We started teaching with five teachers and one hundred students. Our director of studies, Ervin Gömbös proclaimed at the start that he could only promise us blood, sweat and tears, and this turned out to be indeed quite close to the truth. Among other things we struggled to learn how to fulfil the requirements of the British partner, Oxford Brookes University. It was especially hard to get used to their grading system. I remember telling the British colleagues at the fist exam committee meeting that I could not help it if my students were so good that they reached the 100% mark. Their answer was: “In that case the questions were not adequately formulated.” So we kept on learning the lessons we received and, of course, teaching our students to the best of our efforts.  Our first skills teacher, Piroska Komlósi helped us teachers a lot to cope with all the difficulties our new roles challenged us with and to establish the special culture of IBS. In those years IBS became more than just a demanding job for us; it was our life, our pride and joy.

Let me talk a bit about the environment and infrastructure in those early days too. We started in rented rooms in the later demolished office block of SZÁMALK near Kelenföld railway station, where the big glass windows flooded us with heat and the plastic classroom doors fell out of their frames when students opened them with slightly more gusto than they were intended for. We had ten offline PCs in the computer lab so students had to sit in pairs in front of them. Our moving to the freshly refurbished, spacious and well-equipped building on Tárogató street was a great joy for all of us. We felt at home in this building especially because our rector, István Tamás organized a guided tour for teachers and staff during the reconstruction, and asked for our opinions regarding the new arrangements.

During the early years of the school we also had to fight the prejudices of our environment since IBS was the first privately owned higher educational institution in Hungary. When I went to the Hungarian IT teachers’ conference in 1993  I could feel a sort of contempt from the university professors, one of them referring to IBS as “the corner shop of management training.” In turn, next time, in 1999, I could feel their respect for both IBS and myself. It turned out that many of them were teaching from the business information systems textbook written by me and my then colleague Tamás Kiss for our Hungarian students and published by the prestigious publishing house “Akadémiai Kiadó.”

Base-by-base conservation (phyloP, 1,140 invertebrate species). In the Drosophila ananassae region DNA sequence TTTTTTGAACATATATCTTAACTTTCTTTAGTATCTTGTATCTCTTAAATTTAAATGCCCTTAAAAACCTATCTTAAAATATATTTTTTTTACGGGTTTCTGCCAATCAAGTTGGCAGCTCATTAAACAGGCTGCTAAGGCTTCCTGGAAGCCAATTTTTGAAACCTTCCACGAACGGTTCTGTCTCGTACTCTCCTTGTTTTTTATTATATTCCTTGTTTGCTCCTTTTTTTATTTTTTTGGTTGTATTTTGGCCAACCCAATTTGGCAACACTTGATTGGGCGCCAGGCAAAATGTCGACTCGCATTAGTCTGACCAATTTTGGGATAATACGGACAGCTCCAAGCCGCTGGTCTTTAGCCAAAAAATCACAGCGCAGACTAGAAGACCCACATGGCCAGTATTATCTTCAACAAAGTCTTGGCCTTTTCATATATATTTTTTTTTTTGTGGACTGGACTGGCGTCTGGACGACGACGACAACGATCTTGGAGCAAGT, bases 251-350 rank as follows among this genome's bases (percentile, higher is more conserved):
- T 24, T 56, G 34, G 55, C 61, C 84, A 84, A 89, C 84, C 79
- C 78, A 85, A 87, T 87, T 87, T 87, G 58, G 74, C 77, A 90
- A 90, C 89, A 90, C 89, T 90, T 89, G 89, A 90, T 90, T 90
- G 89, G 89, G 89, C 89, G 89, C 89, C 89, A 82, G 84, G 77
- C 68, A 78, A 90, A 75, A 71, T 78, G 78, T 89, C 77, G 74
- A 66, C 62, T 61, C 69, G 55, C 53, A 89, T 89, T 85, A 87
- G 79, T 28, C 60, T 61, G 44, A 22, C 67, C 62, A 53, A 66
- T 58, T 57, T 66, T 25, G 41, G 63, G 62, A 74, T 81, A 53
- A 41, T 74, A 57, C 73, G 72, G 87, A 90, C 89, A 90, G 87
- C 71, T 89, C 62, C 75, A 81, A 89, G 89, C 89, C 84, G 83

What did you teach at IBS then and later?

I developed and also taught – for shorter or longer periods – almost all the IT related subjects we had at IBS over these 26 years ranging from the basic introductory subjects to advanced modules dealing with programming, system development, database management and e-business. I also taught other technology related subjects in the fields of production, operations management and logistics. Furthermore, I supervised several mathematics, statistics and logistics related subjects as head of department.

Approximately how many students did you teach?

There were hardly any students who graduated from the OBU courses without me teaching them at least one subject, and I also taught many students on the Buckingham course so I guess 3500 or more. I still remember many students from each cohort, and there were quite a few who grew very close to my heart. I am still in touch with some of them, receiving their greetings from around the world; not to mention those who are teaching with me at IBS even now.

Who are those colleagues whom  you have fond memories or who were great colleagues?

I had so many great colleagues over the years that the list would be too long for this blogpost. I am especially proud of those young colleagues who started to teach under my supervision and for whom the 1-3 years they spent at IBS was their first step towards their successful international careers. But I had and still have great colleagues at all the departments, management and staff positions whom I am very fond of. 

Graduation day in 2001

How did you feel when you got the title Professor Emerita on the Teachers’ Day gathering? Did you know it in advance?

It was an absolute surprise for me, and I was shocked for a moment. Am I really that old? I was frozen and couldn't say a word which is rather unusual in my case. Then I heard the long, warm applause and cheering of my colleagues and I started to feel a wave of joy and gratitude rising up within me. So I would like to end this interview by thanking all my colleagues and students, whom I had the privilege of working with or teaching, from the bottom of my heart for this title.

 Congratulations to Dr. Lívia Kacsuk for becoming Professor Emerita of our school!